Anthropomorphic statues representing three kings of Dahomey (present-day Benin) were plundered by French troops in 1892 and are held today at the Quai Branly museum in Paris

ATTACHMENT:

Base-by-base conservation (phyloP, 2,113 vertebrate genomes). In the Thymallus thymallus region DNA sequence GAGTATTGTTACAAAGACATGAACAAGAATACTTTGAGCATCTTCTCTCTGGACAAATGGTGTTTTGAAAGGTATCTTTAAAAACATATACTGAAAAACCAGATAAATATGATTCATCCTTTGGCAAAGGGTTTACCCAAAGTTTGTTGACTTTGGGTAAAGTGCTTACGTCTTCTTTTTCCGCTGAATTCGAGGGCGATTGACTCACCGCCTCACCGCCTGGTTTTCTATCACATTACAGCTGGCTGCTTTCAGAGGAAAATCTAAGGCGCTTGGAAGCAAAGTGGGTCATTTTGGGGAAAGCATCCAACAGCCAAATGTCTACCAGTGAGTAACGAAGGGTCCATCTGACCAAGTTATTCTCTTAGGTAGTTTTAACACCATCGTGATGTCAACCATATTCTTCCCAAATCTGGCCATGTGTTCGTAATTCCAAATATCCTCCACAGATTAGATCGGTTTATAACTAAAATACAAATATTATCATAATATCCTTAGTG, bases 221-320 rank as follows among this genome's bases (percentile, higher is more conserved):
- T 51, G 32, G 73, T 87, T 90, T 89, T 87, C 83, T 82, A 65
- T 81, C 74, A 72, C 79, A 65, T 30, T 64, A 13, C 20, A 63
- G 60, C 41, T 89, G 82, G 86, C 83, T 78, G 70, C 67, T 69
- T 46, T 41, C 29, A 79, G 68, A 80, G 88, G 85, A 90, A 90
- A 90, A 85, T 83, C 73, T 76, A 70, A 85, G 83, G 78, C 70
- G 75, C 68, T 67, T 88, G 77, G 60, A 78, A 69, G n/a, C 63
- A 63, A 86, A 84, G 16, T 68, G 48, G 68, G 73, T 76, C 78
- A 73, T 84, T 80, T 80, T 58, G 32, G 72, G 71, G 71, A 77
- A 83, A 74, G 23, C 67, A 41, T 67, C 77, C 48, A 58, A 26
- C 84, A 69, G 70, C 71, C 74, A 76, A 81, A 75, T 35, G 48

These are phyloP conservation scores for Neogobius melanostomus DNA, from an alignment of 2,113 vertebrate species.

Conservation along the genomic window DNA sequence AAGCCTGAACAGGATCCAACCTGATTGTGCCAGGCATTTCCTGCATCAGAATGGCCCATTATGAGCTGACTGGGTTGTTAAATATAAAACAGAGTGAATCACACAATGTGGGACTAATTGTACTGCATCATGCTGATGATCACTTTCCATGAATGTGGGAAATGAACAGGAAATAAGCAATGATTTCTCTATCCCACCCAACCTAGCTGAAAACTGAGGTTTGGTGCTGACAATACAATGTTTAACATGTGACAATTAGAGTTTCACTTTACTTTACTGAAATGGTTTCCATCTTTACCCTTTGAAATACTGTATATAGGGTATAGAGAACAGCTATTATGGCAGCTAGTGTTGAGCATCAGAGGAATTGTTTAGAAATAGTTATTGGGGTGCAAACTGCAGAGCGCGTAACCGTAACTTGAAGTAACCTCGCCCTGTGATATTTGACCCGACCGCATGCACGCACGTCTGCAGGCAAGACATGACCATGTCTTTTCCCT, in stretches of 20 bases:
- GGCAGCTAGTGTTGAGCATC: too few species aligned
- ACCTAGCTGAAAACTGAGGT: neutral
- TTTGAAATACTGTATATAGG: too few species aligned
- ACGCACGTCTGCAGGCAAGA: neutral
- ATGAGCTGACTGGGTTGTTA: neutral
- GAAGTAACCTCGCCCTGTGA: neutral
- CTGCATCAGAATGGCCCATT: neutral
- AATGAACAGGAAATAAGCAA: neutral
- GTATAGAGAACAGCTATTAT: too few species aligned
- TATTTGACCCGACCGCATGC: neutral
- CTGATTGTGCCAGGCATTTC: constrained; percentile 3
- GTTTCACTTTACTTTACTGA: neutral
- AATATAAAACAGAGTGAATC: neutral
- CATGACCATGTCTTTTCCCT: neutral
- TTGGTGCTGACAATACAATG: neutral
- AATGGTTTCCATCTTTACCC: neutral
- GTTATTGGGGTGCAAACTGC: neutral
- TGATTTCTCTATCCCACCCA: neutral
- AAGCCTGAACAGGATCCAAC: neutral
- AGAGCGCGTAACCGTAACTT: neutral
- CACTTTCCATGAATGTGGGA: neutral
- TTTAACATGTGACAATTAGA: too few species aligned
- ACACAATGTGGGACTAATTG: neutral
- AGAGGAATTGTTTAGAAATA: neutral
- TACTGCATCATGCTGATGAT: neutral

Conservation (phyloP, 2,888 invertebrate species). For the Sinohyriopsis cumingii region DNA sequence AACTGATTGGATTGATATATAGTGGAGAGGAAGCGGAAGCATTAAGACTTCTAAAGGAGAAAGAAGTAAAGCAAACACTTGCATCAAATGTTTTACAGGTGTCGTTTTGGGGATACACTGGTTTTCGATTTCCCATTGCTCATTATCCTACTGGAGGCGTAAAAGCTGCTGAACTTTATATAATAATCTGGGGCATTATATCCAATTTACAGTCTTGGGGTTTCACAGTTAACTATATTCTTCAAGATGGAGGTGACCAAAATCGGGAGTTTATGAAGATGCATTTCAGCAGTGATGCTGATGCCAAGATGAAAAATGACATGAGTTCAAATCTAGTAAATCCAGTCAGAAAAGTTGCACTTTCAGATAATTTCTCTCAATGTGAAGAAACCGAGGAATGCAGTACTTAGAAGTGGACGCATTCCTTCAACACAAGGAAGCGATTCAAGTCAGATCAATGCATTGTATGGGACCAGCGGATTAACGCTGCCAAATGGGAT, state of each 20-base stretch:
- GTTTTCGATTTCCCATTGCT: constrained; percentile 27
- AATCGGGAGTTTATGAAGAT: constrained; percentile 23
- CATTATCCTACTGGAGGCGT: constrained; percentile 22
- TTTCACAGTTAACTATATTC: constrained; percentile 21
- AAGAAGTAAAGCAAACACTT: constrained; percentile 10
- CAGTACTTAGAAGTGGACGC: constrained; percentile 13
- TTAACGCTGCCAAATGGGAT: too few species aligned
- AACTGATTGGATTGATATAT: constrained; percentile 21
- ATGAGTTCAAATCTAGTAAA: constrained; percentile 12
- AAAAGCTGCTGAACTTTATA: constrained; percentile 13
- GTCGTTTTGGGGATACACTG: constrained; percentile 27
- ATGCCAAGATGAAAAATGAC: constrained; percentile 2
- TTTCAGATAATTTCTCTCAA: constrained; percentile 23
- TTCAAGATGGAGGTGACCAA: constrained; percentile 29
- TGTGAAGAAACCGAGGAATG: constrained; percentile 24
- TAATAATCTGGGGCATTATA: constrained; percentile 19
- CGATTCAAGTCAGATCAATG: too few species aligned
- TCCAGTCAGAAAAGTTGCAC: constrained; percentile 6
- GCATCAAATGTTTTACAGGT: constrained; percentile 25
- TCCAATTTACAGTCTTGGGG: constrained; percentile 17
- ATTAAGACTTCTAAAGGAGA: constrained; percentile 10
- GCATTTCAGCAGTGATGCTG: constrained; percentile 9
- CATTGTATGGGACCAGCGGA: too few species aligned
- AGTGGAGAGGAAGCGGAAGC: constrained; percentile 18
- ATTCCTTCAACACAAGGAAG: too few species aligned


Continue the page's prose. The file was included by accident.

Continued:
In a unanimous vote on 4 November, 343 French senators approved a bill to return 27 colonial-era objects in museum collections to Benin and Senegal within one year. The bill concerns 26 royal artefacts plundered in 1892 by French troops from the palace of Abomey in present-day Benin, which are held at the Musée du Quai Branly-Jacques Chirac in Paris, and the sword of a west African military commander, which is currently on loan to the Museum of Black Civilisations in Dakar from France’s Army Museum. The French government launched an “accelerated procedure” for the bill in July and it was unanimously passed in the National Assembly last month, with 49 deputies voting in favour on the first reading. The move comes almost three years after President Emmanuel Macron made a landmark speech committing to the “temporary or definitive restitution of African heritage to Africa” within five years. But new laws are needed to remove objects from French museum collections, which are considered “inalienable” parts of national heritage under a 16th-century legal principle. France has passed similar individual laws to repatriate human remains held in museums.The Benin and Senegal bill “in no way challenges the principle of inalienability”, said the culture minister Roselyne Bachelot, adding that this “is not an act of repentance, but an act of friendship and trust”, according to Agence France-Presse. A Senate committee report, presented on 28 October, underscores the bill’s “strictly exceptional, ad hoc and limited character” and dismisses the “excessive” recommendations of the 2018 Sarr-Savoy report, which advised the large-scale return of African objects by a series of bilateral agreements.However, senators called for the creation of a national council “charged with reflecting on the circulation and return of non-European cultural objects”, which would advise the government and “better supervise” similar legal procedures in the future. They specified the term “non-European” to encompass potential restitution claims from the United States, Australia and New Zealand. But Le Monde reports that this initiative has little chance of being formally adopted into law due to opposition from the government.